Monday, May 04, 2015
We raise our kids within the confines of social, institutional and family discipline. Every day we turn over the shaping of our children’s moral compass and boundaries to teachers, coaches, clergy, police, neighbors, media, peers, and outside pundits in the field of child rearing. We can set limits, model behaviors, instruct, and demand, but kids ultimately have so many influences that they begin to pick and choose which ideas suit them best and will get them in the least amount of trouble. Peer pressure in particular, often fueled by media stimuli, can be a powerful arbiter of behavior. Parents have a difficult time getting our kids to understand and accept what we consider to be appropriate conduct when there are so many opposing forces out there. It may take a village to help raise our kids, but the village may also hinder how we want them to develop.
I grew up raised by everyone in our family circle. Aunts, uncles, grandparents never hesitated to put in their two cents’ worth, even right in front of my parents. Neighbors would freely give me a swat on the behind if I trampled in their garden or threw dirt at their kids, and they had no fear that my mother would report them to the police. Instead, she was grateful that they had handled it immediately. But we’ve moved from an acceptance of that type of discipline. In fact, if someone accuses our kids of something, all too often the knee-jerk reaction is “not my kid.” We’ve become apologists for behavior that used to be completely unacceptable because when our kids are bad, it reflects badly on us. I’m not in favor of corporal punishment, and I’m sure the psychological studies on how it affects our children’s self-image are true, but I also know that most of my peers grew up feeling the sting of a hand or spoon on our hind quarters and we still managed to become an innovative, confident generation.
Recently during the unrest in Baltimore a video went viral of a mother running out into the crowd of young rioters who were throwing bottles and rocks to drag her 16-year-old son back home, cuffing him several times around the ears. As she put it, “I didn’t raise him to be disrespectful to the police…and I didn’t want him to be another [victim].” Her tiger mom response drew lots of opposing points of view equally divided between those who praised her for giving her son an important lesson and dragging him to safety and those who saw her attack as damaging and an inappropriate way to handle the situation. As I told my boys – I’d have done the same thing minus the slapping. They nodded knowingly. On the other hand, would she have wanted the village to intervene? If her neighbor had seen the teen and gone to drag him back, would the mother have been thankful or angry? It gets complicated.
When it comes to youth sports there’s an entire extra layer of discipline that’s added, sometimes not as we would hope. Coaches can forget that their charges are not adults, using the saltiest of language when motivating or chastising them. It’s uncomfortable for parents, who want to respect the authority of a coach to train, but want to protect their kids from influences they feel are improper. One time my 6-year-old grandson was playing a game on my phone. When he achieved a high score, he could input his name on a roster of winners. The game was a very innocent non-violent offering from Disney, so imagine my surprise when I saw the top scorers list where all the names were four letters long and not names at all. When I asked my grandson, he admitted with a sly grin to inputting the titles. I knew his parents didn’t swear, didn’t allow him to see anything with swearing (even bleeped out), and he went to a Catholic school. “Where did you learn these words?” fully expecting to find out he had some peers who used them. “My T-ball coach says them all the time.” How can a parent combat that? You can approach the coach, point out that his or her language makes your child uncomfortable, and hope things improve. If the reaction isn’t positive, then you can talk to the club president or board. Or you can use it as a teachable moment – explain to our children how limiting and disgusting such language is and let them know you don’t approve, especially if they should start repeating the words.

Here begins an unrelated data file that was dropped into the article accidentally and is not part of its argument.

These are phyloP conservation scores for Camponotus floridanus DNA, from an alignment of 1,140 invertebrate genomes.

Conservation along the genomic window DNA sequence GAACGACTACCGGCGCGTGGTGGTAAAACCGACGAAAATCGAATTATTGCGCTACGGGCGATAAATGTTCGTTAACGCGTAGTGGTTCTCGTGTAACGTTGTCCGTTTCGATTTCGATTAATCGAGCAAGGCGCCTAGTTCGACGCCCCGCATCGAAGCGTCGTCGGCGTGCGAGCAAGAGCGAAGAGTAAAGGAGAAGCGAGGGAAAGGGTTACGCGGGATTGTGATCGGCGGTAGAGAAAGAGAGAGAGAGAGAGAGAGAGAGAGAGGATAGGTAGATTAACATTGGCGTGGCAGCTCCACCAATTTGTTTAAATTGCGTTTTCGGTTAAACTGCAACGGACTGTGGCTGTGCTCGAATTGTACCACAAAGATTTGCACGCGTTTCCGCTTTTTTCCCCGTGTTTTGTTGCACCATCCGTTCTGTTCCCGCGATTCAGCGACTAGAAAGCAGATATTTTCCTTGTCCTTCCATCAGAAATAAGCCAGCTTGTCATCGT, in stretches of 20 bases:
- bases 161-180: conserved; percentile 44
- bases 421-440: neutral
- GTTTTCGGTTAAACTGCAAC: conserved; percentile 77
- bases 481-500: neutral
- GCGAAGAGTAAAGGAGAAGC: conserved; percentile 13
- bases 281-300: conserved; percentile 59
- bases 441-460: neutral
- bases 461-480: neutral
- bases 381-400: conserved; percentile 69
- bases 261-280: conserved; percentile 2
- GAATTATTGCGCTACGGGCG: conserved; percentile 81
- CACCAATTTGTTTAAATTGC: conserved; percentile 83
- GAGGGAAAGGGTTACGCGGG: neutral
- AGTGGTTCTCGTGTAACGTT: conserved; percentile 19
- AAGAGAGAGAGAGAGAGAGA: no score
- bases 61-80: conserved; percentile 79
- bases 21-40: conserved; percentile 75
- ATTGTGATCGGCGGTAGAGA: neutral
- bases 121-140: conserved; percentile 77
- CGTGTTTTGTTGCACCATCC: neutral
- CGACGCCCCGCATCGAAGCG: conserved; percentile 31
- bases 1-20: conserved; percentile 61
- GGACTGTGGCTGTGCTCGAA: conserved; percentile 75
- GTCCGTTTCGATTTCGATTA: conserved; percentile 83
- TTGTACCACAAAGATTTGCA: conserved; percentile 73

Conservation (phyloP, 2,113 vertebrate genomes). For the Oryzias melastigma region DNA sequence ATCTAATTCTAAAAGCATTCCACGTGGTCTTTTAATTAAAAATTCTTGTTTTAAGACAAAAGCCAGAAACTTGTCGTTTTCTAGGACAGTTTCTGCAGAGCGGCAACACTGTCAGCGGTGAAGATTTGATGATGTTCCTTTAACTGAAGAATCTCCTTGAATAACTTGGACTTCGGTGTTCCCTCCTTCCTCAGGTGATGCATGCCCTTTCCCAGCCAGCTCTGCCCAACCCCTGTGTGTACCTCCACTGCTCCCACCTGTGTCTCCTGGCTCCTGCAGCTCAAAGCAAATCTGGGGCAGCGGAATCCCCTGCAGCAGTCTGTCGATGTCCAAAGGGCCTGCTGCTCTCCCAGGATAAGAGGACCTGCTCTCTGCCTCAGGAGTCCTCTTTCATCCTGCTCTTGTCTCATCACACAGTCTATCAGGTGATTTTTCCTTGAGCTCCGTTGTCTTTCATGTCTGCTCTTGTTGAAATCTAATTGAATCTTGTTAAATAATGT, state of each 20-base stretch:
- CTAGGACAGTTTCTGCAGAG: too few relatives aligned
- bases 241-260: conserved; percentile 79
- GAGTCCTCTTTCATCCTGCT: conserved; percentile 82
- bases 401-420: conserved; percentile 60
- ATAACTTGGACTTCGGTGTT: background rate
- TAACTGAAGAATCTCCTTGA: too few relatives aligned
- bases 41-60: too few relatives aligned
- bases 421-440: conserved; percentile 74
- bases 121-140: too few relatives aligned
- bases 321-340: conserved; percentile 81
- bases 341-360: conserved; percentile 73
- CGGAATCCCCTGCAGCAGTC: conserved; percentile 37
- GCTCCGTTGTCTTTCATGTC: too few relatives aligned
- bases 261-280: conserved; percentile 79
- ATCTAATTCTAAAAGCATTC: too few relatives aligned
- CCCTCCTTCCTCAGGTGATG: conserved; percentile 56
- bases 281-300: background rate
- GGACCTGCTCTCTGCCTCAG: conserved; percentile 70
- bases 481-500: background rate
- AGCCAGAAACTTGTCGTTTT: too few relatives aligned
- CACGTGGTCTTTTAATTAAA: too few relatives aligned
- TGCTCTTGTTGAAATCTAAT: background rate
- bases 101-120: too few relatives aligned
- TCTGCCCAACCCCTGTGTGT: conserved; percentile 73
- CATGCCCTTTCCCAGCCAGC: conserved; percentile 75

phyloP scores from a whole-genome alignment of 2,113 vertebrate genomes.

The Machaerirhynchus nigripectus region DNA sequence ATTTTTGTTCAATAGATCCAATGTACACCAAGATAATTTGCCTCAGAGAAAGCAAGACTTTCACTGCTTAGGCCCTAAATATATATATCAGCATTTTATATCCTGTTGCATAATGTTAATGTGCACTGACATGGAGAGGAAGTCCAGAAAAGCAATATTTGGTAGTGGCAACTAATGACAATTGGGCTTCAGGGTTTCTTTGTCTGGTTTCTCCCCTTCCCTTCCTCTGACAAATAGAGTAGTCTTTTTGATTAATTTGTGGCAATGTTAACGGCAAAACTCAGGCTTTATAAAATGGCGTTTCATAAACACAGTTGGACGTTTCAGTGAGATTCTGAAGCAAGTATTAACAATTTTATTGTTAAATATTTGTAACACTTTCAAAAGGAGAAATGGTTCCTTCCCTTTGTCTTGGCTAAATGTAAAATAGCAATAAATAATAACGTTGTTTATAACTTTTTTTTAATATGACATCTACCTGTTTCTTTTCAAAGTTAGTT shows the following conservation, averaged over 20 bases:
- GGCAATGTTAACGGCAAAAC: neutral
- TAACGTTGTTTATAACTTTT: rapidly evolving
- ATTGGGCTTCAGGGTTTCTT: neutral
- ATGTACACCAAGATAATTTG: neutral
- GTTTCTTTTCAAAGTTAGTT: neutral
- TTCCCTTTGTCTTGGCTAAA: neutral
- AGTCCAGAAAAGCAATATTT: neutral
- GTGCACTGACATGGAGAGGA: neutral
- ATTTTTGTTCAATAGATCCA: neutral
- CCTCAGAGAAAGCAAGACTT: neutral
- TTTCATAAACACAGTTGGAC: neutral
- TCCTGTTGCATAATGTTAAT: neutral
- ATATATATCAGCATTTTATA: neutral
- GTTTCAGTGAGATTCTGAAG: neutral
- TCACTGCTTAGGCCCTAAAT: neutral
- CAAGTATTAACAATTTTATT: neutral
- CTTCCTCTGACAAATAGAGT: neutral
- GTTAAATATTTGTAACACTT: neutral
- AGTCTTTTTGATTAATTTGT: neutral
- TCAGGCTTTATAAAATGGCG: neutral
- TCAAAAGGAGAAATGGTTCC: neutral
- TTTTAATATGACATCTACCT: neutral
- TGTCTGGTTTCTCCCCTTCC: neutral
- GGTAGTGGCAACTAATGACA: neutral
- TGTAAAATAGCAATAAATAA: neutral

A more pressing problem would be if the coach gets abusive. Unfortunately, it happens all too often. Coaches can be very passionate people, but when that passion spills over to physically or verbally accosting kids, we need to step in. That type of behavior is not an acceptable response no matter the age, but particularly for our youngest players. One coach berated an 11-year-old player for five minutes as the reason the team lost the game, totally devastated the trembling boy. His parents were angry, but so were several of us. We took it upon ourselves to confront the coach so the parents didn’t have to. Therefore, the coach couldn’t rationalize that the parents had sour grapes motivating their complaint. Instead he had to listen to us parents who witnessed the attack and agreed it was cruel and unnecessary. That’s how the village can step up in a supportive and significant way. Even if our own children aren’t victims of an aggressive coach, we should be advocates for the kids who are. It’s difficult because we don’t want our intervention to affect our children’s role on a team. Coaches have a tremendous amount of power leading to intimidation, so if parents can join forces and come to the coach calmly and kindly, that intimidation is voided.